A Promising EMPRISE: Empagliflozin and Heart Failure Outcomes in Type 2 Diabetes Patients

Introduction

Diabetes mellitus (DM) affects more than 23 million adults in the US and is a major risk factor for cardiovascular disease (CVD).1 Patients with concomitant heart failure (HF) and DM are increasing with the aging population and have worse outcomes than those without comorbid DM.2 However, evidence that intensive glucose lower therapy with traditional drugs reduces the incidence of HF, rate of cardiovascular events, and death has not convincingly been shown.2-4 More so, some hypoglycemic drugs, though lower blood glucose effectively, have been shown to increase adverse cardiovascular (CV) events.5,6 In response to the concerns of increased CV risk, in 2008 the FDA mandated all new antidiabetic drugs demonstrate CV safety with a minimum of 2-year follow-up data required with independent adjudication of CV outcomes.7 As a result of this, there have been several CV safety trials in the past several years in patients with known CVD and some of these trials have inadvertently shown proven CV benefit in patients with DM.8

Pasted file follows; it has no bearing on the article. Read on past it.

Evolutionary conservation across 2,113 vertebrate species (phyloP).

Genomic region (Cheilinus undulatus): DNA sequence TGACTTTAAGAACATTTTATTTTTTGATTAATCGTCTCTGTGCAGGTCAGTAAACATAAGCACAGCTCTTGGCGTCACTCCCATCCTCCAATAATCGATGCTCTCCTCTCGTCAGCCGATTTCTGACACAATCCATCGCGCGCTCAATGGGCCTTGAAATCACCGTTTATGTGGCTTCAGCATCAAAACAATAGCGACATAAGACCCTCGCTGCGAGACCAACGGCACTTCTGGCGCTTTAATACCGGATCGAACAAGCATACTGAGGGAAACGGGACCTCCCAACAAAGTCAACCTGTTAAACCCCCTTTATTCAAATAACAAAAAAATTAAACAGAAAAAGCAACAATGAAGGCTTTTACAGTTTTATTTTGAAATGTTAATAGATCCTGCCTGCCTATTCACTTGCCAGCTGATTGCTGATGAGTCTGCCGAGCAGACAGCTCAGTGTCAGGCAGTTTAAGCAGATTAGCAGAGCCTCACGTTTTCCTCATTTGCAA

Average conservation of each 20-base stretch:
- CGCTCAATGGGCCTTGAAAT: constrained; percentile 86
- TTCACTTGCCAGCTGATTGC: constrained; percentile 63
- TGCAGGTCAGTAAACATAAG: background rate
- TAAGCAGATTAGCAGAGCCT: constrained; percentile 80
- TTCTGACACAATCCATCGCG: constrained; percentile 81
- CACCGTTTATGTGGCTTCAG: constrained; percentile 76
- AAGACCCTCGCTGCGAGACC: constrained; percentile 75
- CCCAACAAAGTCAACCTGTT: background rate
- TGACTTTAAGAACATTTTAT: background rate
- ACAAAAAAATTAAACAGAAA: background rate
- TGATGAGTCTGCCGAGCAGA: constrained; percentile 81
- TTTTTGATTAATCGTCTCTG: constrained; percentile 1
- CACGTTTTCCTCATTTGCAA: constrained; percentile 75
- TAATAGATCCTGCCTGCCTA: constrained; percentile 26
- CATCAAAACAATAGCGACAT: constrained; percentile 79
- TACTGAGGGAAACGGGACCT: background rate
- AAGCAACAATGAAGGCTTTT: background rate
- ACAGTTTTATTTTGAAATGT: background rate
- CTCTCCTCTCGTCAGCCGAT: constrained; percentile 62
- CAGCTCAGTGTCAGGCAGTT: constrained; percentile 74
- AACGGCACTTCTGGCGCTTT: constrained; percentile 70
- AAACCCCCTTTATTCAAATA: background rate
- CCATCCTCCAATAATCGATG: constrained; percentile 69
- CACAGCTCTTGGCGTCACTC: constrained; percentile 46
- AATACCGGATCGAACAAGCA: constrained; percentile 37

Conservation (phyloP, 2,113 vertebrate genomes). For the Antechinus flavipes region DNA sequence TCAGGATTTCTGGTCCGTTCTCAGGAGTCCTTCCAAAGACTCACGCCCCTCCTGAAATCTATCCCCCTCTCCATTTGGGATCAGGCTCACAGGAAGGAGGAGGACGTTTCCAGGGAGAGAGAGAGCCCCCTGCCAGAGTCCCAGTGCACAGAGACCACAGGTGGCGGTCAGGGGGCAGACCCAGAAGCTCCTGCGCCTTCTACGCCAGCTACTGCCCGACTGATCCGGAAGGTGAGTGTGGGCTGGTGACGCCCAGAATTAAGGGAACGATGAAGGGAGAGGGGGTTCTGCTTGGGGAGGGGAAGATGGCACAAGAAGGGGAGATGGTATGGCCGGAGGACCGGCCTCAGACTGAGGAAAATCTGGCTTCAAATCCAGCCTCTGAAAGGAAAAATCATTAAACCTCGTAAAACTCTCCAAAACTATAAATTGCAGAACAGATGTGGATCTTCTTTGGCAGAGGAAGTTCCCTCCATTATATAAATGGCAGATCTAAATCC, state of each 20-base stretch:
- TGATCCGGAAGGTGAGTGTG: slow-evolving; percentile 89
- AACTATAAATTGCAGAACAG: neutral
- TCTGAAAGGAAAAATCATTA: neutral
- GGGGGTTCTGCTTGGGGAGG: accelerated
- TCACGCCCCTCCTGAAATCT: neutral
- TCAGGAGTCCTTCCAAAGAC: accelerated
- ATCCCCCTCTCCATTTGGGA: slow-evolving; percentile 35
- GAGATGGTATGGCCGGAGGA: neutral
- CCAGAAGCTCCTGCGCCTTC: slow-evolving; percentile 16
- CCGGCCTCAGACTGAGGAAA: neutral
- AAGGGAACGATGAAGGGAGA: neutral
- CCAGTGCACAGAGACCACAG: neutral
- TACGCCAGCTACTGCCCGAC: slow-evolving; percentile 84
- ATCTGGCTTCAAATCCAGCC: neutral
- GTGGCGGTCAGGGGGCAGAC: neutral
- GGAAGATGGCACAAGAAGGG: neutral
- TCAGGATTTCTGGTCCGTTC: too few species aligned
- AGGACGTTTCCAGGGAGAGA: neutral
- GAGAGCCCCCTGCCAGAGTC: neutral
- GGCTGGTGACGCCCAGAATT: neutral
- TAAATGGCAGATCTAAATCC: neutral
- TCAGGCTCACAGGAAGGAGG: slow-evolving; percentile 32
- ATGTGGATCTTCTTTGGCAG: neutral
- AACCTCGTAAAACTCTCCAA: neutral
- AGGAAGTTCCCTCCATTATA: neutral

Prior Studies: EMPA-REG OUTCOME Trial

Empagliflozin is a selective inhibitor of sodium-glucose cotransporter-2 (SGLT2) that acts by decreasing renal glucose reabsorption and increasing urinary glucose excretion. Empagliflozin is associated with weight loss, decrease in blood pressure, and favorable effects on markers of arterial stiffness.9-10 The EMPA-REG OUTCOME (Empagliflozin Cardiovascular Outcome Event Trial in Type 2 Diabetes Mellitus Patients) trial was the first trial evaluating the CV effects of empagliflozin in addition to standard care in diabetic patients with known CVD.11 A total of 7,020 patients were randomly assigned in a 1:1:1 fashion to receive 10mg or 25mg of empagliflozin versus placebo with the primary composite outcome being death from CV causes, nonfatal myocardial infarction, or nonfatal stroke. The primary composite outcome occurred less frequently with empagliflozin (10.5% vs. 12.1%, p=0.04). This was primarily driven by lower CV death in the treatment group (3.7% vs. 5.9%, p <0.001).